3. If Adam was only to be given dominion over those who desire evil, and the narrative is to be contextualized only to a specific people group, then who exactly did Christ die for? Only for those who desire evil and for Jews? Since it was through on man (Adam) that all humanity has fallen, then isn’t it also through one man (Christ) that all of humanity has been redeemed? To some degree, this sounds like classic neo-Calvinism. A belief that Christ died ONLY for those with whom He has chosen/elected. Otherwise, He died in vain.

    1. I don’t think that those texts can be put next to each other in this way, Watchman. I’m citing the Apocalypse of Abraham for one very specific purpose: to show how other early Jewish people read the early chapters of Genesis. Asking it to solve a Christology problem or to speak to a Christology issue like that is a category mistake. Or something…

  4. Very interesting! A redemptive midrash, perhaps? We do not see blame of Eve, genetic descent of Adamic fault — it is dominion, it is planned, it is part of the order of God’s eschatological scheme in which present Israel fits when telling the tale. Abraham voices woe at the state of the world, and how it got that way, and yet Adam and Eve here become most clearly the root of the whole uncultivated world — just as Abraham is the root of the tree plucked from it and cultivated in God’s own land. Adam has dominion over all creation — which runs wild, away from God’s good order. And Abraham is the part chosen for the redemption of the whole in his descendants. Abraham is not given dominion — but in Abraham and his offspring, God’s dominion is restored.

  5. “One of these is that the story of Adam precedes stories of Davidic kings and messiahs a story about a representative human ruling the world on God’s behalf.”

    Is this not a inference that could be drawn without an apocryphal text? Adam was, even if we only read from Genesis, effectively ruling the world on God’s behalf. God certainly gave authority over the garden and the animals within.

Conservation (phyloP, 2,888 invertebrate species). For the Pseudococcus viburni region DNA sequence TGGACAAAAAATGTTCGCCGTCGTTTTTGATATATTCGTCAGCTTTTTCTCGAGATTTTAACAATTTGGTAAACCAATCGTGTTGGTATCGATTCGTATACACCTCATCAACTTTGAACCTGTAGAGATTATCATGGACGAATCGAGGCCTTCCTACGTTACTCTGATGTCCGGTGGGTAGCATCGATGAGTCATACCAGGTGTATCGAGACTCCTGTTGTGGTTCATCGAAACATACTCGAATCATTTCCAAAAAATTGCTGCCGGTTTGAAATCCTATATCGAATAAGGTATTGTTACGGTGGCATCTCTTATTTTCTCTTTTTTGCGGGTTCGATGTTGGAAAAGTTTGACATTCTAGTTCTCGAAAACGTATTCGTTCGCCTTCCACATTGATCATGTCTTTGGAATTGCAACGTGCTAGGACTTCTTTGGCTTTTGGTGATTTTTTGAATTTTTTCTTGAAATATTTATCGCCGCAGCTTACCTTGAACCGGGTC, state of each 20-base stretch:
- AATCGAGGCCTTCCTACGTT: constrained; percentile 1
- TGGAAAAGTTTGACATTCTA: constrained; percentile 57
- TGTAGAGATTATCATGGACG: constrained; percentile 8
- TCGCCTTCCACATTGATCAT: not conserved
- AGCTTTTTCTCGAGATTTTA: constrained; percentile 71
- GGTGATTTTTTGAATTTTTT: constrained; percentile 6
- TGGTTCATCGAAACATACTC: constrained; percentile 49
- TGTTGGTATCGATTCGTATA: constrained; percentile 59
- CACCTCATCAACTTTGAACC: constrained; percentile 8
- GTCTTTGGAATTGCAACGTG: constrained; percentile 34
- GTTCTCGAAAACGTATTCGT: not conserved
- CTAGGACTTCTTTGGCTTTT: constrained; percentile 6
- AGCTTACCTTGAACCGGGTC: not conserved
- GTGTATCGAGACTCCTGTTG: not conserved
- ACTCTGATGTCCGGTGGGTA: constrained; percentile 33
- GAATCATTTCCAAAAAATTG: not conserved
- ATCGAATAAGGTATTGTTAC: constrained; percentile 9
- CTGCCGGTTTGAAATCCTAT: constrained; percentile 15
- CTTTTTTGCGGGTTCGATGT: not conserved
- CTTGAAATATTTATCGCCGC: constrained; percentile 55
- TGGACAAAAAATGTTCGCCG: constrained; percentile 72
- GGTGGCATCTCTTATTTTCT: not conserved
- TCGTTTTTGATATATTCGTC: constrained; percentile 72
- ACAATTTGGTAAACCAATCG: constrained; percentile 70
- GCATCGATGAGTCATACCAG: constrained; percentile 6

6. I’m not familiar with The Apocalypse of Abraham. When was it written? It seems like a postexilic text. If so, or if it were written at any time after the exodus, wouldn’t this be anachronistic to take its interpretation of humanity’s origins (or those of Adam and Eve) and read it back into the Genesis account? Of course, one could argue the same for the apostles’ reading of the OT.

    Secondly, and a much bigger question, is that if Adam and Eve were chosen from evil-desiring humanity to govern evil-desiring humanity, then the fall of man into sin and evil happened prior to Adam and Eve’s disobedience. How can anyone possibly explain that in any way accordant with the biblical text? Or am I misunderstanding this?

    1. Isn’t it understood, even by the most ardent of traditionalist, that ALL biblical texts were written after the exodus? I mean, even if Moses DID write the Pentateuch, he’d have had to do so after the exodus, wouldn’t he?

      Perhaps you mean the “exile”?

      1. Mark,
        “Postexilic” is a term that refers to events occurring after the exile to Babylon in 587 BC. It is not “post-exodus” (i.e., the exodus from Egypt). Yes, all biblical texts were post-exodus, but only a handful were post-exilic: 1/2 Chronicles, Ezra, Nehemiah, Esther, Daniel, Haggai, Zechariah, Malachi.

  7. How did early Jewish people read Genesis 6:1-4, what role did it play in understanding how evil / sin came into the world? As part of the introduction of Israel’s narrative, I’d like to learn more about these two stories dialogue with one another and the greater story.

  8. Insightful to bing up Apocalypse of Abraham in relation to the Gen 1 question, but Life of Adam and Eve may be a good example of an alternate Jewish or Early Christian reading that may emphasize a somewhat different point.

  9. Some Jewish readers seem to have ‘known’ all sorts of things not in accord with Christian readings! And so did Buddhists and Zoroastrians.